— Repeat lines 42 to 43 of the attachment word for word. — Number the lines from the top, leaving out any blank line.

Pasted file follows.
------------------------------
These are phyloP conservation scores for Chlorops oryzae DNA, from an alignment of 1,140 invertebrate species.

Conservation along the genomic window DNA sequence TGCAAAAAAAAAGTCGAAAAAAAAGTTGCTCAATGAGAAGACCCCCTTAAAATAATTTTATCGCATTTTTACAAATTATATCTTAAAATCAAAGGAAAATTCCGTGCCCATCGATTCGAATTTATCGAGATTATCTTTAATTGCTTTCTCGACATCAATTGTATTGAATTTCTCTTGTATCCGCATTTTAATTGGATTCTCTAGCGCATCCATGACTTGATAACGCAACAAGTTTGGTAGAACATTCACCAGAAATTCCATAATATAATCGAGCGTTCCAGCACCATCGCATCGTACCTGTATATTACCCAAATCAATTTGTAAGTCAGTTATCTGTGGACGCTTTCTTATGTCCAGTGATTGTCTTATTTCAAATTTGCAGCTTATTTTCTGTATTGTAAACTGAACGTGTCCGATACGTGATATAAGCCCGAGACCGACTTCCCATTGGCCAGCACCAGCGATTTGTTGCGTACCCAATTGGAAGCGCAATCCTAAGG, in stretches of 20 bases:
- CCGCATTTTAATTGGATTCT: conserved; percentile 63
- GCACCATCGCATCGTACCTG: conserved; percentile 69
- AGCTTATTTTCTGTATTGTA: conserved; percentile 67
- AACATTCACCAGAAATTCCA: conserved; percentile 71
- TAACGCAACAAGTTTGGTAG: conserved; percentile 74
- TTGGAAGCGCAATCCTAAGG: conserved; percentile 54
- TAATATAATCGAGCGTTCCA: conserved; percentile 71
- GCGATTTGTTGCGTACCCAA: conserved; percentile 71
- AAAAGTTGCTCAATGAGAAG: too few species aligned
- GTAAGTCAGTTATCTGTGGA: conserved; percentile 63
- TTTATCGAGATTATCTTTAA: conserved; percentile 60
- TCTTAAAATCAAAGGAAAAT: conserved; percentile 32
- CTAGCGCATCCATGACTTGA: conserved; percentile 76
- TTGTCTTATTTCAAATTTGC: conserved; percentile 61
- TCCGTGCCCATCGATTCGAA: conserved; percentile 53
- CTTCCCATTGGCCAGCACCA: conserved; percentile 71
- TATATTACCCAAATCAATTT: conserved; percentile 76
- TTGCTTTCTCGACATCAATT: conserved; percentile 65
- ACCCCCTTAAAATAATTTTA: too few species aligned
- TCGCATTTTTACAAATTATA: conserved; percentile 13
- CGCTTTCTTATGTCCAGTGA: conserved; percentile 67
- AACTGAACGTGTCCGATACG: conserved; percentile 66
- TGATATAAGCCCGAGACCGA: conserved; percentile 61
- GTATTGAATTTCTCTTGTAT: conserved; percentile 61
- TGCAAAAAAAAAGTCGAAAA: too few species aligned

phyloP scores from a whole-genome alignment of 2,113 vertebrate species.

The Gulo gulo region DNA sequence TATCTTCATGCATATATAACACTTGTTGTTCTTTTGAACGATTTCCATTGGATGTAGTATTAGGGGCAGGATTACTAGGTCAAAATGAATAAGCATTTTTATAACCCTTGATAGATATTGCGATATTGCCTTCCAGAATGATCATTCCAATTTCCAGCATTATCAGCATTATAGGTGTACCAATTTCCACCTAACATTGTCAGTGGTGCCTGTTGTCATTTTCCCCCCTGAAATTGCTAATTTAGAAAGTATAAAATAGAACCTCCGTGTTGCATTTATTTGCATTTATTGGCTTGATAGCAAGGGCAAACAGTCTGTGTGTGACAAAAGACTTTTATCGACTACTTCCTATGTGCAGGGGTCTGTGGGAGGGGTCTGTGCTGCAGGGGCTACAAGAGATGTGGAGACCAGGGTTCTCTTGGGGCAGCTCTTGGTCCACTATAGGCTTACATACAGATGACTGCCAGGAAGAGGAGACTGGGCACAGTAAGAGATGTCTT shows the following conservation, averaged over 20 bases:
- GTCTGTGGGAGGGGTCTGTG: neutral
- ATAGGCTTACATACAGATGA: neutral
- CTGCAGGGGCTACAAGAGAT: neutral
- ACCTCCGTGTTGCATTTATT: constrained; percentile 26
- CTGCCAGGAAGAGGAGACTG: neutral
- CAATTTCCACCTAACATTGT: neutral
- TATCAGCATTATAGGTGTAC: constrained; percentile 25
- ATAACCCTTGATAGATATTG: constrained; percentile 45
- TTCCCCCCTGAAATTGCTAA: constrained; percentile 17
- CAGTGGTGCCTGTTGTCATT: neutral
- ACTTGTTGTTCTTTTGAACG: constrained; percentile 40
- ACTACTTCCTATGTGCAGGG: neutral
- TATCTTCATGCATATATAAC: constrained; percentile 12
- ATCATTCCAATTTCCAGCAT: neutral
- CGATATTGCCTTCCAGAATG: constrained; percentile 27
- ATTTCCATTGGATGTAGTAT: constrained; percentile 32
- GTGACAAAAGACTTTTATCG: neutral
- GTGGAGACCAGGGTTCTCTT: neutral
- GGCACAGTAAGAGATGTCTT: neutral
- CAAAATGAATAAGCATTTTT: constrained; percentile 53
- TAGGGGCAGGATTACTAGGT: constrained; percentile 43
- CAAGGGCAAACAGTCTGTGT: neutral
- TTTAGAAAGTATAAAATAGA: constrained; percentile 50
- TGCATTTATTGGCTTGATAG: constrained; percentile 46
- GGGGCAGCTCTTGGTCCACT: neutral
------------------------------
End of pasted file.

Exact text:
- TATCTTCATGCATATATAAC: constrained; percentile 12
- ATCATTCCAATTTCCAGCAT: neutral